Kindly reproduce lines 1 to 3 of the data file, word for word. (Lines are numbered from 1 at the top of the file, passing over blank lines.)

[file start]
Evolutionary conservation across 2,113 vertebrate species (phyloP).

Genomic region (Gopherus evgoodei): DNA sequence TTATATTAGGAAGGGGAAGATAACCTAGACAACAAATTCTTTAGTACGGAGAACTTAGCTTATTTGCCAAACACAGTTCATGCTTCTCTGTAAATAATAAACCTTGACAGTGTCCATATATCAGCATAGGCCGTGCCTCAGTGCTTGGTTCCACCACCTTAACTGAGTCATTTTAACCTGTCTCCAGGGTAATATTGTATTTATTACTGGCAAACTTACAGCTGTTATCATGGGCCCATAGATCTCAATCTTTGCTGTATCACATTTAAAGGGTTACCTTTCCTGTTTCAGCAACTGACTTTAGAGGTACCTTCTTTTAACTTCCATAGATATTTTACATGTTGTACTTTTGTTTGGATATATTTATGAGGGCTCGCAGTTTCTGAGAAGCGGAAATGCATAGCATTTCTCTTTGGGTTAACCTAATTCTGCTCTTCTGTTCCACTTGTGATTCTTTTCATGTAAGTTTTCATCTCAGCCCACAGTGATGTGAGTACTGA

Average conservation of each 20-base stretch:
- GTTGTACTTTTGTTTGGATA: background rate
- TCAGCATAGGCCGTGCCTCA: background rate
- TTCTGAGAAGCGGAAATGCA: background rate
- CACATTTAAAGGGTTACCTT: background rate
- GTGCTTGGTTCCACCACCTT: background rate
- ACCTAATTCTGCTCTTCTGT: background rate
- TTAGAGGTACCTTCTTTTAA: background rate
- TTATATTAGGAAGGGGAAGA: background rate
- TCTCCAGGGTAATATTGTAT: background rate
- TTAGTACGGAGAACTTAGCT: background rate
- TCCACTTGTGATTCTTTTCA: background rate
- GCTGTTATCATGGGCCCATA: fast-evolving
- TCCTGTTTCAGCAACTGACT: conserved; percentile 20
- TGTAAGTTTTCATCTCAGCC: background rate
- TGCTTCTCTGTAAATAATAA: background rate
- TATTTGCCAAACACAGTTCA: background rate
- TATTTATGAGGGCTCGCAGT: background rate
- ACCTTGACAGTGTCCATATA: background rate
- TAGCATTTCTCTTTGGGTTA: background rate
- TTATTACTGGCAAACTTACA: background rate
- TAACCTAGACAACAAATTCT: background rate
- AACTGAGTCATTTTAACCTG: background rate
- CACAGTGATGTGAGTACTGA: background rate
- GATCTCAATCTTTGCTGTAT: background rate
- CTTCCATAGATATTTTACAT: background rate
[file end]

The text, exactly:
Evolutionary conservation across 2,113 vertebrate species (phyloP).

Genomic region (Gopherus evgoodei): DNA sequence TTATATTAGGAAGGGGAAGATAACCTAGACAACAAATTCTTTAGTACGGAGAACTTAGCTTATTTGCCAAACACAGTTCATGCTTCTCTGTAAATAATAAACCTTGACAGTGTCCATATATCAGCATAGGCCGTGCCTCAGTGCTTGGTTCCACCACCTTAACTGAGTCATTTTAACCTGTCTCCAGGGTAATATTGTATTTATTACTGGCAAACTTACAGCTGTTATCATGGGCCCATAGATCTCAATCTTTGCTGTATCACATTTAAAGGGTTACCTTTCCTGTTTCAGCAACTGACTTTAGAGGTACCTTCTTTTAACTTCCATAGATATTTTACATGTTGTACTTTTGTTTGGATATATTTATGAGGGCTCGCAGTTTCTGAGAAGCGGAAATGCATAGCATTTCTCTTTGGGTTAACCTAATTCTGCTCTTCTGTTCCACTTGTGATTCTTTTCATGTAAGTTTTCATCTCAGCCCACAGTGATGTGAGTACTGA

Average conservation of each 20-base stretch: